It took awhile for that message to sink in, but by the end of my first week with 6 classes under my belt, I said to myself, “Wow. I’m a yogini!” 

In a few weeks, I celebrate 4 years as a yogi, one who overcame yoga phobia in 90 minutes flat. I never thought I’d have the patience to practice the “art of transformation”. But I did, I do, and I’m so grateful to myself for stepping over that threshold for the first time on October 14, 2011.

If you have a regular practice, here’s to your continued practice. If you’ve never practiced, here’s to your first step toward becoming a yogi too.

It’s never too late. Transformation knows no age limit!

Namaste. 🙂 ~Paula Carrasquillo

Surrender to the flow #change #transformation #death #renewal

The healing we experience is life changing, transformative. It’s impossible to prepare ourselves for what will emerge and how the emergence will manifest.

For me, I know something essential is being thrust forward for me to accept and release when the tears begin to flow in the middle of a yoga or meditation practice. 

In the early days and months of practicing, I tried to hold them back, control them. I thought crying meant I was weak of spirit, and I didn’t want to be anything less than strong. Now, I understand my tears as symbolic of the powerful, natural, and organic process of death and renewal.

Surrender to the flow!

“Crying is one of the highest devotional songs. One who knows crying, knows spiritual practice. If you can cry with a pure heart, nothing else compares to such a prayer. Crying includes all the principles of Yoga.” – Kripalvananda

Pre-order “How To Do No Contact Like a Boss” by Kim Saeed

Pre-order your copy today!!

If you’re thinking about going no contact or are currently struggling to maintain no contact, Kim Saeed’s new book will serve as an invaluable tool for your emotional, physical and spiritual well-being and growth.

Order your copy today!

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Regaining Your Intuition After Sociopath Abuse

20140623-111812.jpgThe sociopath’s goal is to isolate us in two ways: 1.) physically from our support system and 2.) spiritually from our moral code and beliefs.

We can look back and easily recognize how the sociopath physically isolated us. It’s not as easy to understand how we became so detached from our moral code.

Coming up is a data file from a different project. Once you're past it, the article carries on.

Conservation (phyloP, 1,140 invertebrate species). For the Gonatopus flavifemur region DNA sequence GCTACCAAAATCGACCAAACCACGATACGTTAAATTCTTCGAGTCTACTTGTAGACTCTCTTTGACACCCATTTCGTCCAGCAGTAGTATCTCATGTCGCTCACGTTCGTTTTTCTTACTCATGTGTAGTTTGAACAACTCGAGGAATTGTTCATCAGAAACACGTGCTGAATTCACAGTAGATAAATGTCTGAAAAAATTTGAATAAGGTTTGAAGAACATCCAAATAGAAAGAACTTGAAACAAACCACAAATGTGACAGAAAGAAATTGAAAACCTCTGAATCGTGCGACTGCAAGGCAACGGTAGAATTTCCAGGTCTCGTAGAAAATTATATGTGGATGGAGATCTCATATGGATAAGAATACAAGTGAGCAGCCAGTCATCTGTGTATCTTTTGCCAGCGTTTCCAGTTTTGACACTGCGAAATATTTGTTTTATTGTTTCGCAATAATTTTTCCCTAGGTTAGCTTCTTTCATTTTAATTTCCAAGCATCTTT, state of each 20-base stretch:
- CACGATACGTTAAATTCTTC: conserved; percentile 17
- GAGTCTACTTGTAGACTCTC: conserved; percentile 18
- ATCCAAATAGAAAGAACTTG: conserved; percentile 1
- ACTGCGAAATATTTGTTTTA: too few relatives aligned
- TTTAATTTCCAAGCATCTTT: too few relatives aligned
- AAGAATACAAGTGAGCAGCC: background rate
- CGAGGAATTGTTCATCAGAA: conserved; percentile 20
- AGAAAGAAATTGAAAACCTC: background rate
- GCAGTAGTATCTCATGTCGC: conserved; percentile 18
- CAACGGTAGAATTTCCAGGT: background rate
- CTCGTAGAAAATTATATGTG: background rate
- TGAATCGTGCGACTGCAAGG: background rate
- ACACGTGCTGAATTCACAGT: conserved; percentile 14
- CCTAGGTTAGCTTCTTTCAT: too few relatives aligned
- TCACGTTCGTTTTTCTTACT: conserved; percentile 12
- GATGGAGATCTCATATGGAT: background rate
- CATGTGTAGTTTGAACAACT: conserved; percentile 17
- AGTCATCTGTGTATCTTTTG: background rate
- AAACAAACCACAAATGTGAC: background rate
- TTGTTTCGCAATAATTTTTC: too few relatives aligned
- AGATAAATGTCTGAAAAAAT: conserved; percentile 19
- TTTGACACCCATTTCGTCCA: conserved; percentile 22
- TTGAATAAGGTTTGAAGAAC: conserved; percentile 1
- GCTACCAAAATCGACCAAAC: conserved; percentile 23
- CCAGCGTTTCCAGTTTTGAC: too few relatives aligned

Our moral code speaks directly to our intuition. They work in tandem. We establish our truths based on our moral code. Our intuition is designed to apply our inner, moral code to the outside world…to people and situations.

Our Intuition is the gut feeling we get about someone or some situation. One of the reasons we became detached from our moral code which led to getting lost in cognitive dissonance and the sociopath abuse is that we didn’t trust our gut…our intuition.

We told our gut that it was being unfair and unreasonable and too judgmental. We interpreted our inner voice, our intuition, as a negative judge of that person before us–the abuser, the sociopath, the psychopath…whatever term that suits. We denied our intuition and said, “No way, gut, I refuse to believe that any person could possibly be out to hurt and harm me. That’s ludicrous!”

We were wrong about our intuition, weren’t we? And because we were so wrong about our intuition, our moral code became ineffective. We now see that our moral code and intuition were only trying to warn us that not every person is motivated to act from a place of good intentions and love.

We essentially kicked over the red flags and killed our intuition by denying its worth.

Part of healing is to revive our moral code and intuition and nurture this amazing, inner team back to its brilliant self. We must get in touch with who we are, what makes us each individual and unique, and what also makes us compatible with others and allows us to be a part of a union, part of a community.

Even outside of the relationship, we remained isolated and distant from the very people who could guide us back to our spiritual and moral core. We told ourselves, “They will never understand. I can’t possibly get them to understand.”

And, in the beginning, we can’t explain it because we are deep in cognitive dissonance and detached from our core beliefs and spirituality.